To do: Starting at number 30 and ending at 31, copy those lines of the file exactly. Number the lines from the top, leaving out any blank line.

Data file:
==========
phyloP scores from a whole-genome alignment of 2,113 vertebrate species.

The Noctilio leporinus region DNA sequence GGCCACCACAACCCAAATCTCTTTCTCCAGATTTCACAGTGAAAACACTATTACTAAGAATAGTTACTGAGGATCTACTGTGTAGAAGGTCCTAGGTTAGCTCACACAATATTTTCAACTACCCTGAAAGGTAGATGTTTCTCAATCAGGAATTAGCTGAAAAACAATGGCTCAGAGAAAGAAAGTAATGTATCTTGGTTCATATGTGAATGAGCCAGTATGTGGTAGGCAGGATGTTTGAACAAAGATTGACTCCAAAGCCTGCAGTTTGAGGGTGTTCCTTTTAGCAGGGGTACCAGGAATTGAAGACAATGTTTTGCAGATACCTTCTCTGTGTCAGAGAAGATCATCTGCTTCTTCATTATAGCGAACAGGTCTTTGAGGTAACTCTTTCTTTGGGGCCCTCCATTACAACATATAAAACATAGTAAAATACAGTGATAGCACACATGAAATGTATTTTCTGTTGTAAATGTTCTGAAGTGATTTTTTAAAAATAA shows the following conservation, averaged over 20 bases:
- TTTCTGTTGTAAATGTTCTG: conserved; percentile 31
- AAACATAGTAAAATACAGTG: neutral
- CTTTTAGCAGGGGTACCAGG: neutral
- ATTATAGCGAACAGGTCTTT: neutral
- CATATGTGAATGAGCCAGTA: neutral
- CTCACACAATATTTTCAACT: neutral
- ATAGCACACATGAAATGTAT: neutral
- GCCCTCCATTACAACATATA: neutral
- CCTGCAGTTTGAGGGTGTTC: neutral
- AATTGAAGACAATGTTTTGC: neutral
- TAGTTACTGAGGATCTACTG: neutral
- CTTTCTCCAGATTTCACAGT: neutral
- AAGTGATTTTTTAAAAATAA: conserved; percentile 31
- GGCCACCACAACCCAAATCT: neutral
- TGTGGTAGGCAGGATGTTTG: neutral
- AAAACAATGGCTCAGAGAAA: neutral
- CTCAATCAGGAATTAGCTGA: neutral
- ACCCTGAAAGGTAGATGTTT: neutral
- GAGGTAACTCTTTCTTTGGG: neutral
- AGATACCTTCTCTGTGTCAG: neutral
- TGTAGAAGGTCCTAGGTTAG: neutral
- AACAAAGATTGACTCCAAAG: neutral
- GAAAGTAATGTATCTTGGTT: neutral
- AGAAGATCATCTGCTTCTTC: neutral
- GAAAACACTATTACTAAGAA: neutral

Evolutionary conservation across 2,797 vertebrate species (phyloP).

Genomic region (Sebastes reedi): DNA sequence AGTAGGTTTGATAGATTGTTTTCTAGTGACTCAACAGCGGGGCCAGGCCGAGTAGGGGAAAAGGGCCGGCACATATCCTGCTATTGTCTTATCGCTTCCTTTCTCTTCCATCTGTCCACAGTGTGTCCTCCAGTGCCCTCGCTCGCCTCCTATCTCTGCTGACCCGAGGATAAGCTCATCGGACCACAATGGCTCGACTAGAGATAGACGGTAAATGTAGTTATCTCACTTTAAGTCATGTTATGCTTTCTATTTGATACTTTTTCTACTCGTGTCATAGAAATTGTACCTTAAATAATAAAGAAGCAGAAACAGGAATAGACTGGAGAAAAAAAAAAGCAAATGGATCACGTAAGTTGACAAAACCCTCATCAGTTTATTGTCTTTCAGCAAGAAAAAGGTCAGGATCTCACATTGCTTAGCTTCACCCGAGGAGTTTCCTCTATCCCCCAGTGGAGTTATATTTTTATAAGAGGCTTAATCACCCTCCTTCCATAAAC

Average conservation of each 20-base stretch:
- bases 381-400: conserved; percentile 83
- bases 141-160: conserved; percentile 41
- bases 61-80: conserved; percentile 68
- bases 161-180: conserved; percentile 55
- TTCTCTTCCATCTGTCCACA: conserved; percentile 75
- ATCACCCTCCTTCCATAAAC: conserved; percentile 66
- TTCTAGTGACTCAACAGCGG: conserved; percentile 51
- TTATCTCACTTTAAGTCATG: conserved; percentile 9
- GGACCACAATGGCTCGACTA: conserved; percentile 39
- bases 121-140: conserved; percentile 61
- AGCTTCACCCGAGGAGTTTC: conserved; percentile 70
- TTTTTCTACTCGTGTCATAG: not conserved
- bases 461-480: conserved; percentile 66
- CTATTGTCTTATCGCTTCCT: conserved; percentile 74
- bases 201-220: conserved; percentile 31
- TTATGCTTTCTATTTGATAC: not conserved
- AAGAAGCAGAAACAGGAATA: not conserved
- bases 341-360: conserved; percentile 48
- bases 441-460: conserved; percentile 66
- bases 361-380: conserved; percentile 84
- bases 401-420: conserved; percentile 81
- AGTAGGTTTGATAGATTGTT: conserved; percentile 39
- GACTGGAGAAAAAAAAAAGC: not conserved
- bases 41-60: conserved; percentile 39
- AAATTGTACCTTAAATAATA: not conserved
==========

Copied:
Average conservation of each 20-base stretch:
- bases 381-400: conserved; percentile 83